Also, don’t forget the magic touch of a doctor. We can ensure satisfied patients by:

  • Giving our patients our full attention
  • Taking a skilled history
  • Performing a focused examination
  • Explaining the differentials and prognosis in the patients’ language
  • Making the treatment plan in partnership with the patients and their families

Doing all of this not only makes patients feel better, it also improves patient outcomes. People may forget what you did for them, but they’ll never forget how you made them feel!

Furthermore, patients often judge the quality of care they receive based on the quality of communication with the doctors and staff.

3. What Can My Patients Afford?

India is a thousand Indias. Each socio-economic stratum has its own paying capacity and willingness to spend on healthcare services and products.

For example, I see families who consult me for their children, but go to the neighbourhood quack for their own health problems. I also see families who want me to spend the night at their homes to care for a parent and who are willing to pay whatever I charge.

So, it’s an interesting challenge delivering services to the poorest of the poor and the richest of the rich.

As an entrepreneur, I know I can’t grow if I ignore this reality. As a doctor, it doesn’t feel good to pick and choose patients based on their paying capacity. As a doctor-entrepreneur, I need to consider how I can deliver services that are affordable for the poor, services that are top-notch quality for the super-rich, and something in between. Convenience and availability also figure in prominently in this equation.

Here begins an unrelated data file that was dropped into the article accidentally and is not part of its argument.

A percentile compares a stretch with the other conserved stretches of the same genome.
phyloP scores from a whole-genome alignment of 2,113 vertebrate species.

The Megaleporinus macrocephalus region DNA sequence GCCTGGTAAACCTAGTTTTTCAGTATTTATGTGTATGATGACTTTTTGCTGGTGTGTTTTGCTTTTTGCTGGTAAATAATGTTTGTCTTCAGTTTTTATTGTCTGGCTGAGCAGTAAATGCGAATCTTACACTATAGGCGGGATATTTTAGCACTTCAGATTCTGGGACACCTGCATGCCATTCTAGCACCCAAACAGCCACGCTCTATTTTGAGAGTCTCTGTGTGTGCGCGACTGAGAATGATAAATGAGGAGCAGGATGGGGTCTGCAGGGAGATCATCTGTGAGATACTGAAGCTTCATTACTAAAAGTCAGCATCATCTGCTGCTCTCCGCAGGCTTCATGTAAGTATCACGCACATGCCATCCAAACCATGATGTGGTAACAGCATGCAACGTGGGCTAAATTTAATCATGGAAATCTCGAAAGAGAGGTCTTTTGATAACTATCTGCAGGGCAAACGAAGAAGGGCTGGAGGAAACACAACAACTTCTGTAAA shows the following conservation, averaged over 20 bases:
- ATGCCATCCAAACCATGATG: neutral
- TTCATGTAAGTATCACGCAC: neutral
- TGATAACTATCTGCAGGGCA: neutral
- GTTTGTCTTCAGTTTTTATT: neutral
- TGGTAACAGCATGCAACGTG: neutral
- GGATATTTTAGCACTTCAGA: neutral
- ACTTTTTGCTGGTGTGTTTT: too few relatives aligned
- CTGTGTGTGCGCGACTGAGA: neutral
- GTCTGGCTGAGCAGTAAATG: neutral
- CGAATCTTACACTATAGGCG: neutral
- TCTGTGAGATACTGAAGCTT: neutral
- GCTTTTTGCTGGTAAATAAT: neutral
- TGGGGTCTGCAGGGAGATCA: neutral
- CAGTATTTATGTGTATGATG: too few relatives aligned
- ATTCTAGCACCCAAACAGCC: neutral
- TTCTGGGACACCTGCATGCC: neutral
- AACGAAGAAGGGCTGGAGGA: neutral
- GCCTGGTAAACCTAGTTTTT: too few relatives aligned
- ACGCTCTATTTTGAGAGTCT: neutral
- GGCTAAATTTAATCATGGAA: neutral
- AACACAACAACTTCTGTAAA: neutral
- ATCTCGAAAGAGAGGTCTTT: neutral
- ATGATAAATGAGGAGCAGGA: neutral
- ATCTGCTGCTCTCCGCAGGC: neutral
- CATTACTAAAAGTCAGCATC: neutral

Cross-subsidization often works, but only if there’s a huge socio-economic gap between the people paying the full fee and those getting a subsidy. If there’s only a marginal gap, then people will start comparing and complaining.

Another solution I’ve seen work is to have a base consultation rate for everyone and charge extra for premium services.

Also, don’t forget to apply a senior citizen discount. These citizens won’t forgive you if you charge them the same as everyone else!

4. How Much Are My Competitors Charging?

There is no dearth of health services in India, regardless of what the NGOs would like us to believe. We don’t exist in isolation and our patients are generally much more aware of the healthcare “market” than we are.

So, it helps to keep your eyes and ears open to feedback from existing and new patients and learn more about the “community of practice”.

Is everyone printing prescriptions using an EMR now? Then I need to be one step ahead and give my patients access to their records on my EMR. Has everyone else increased their consultation fees? Then I need to hike up mine too as a patient’s perception of quality often depends on how much the medical practitioner charges.


Long story short, physicians can survive and flourish by providing a better value proposition to their patients than anyone else out there!

Let’s raise our standard of care and communication, understand our communities and competition better, and provide valuable services. We would then never again need to feel defensive about what we charge.

What do you think should a physician charge for a consultation? What pricing strategy do you follow? Do you have any questions?

Please feel free to leave your comments below. We would love to hear from you.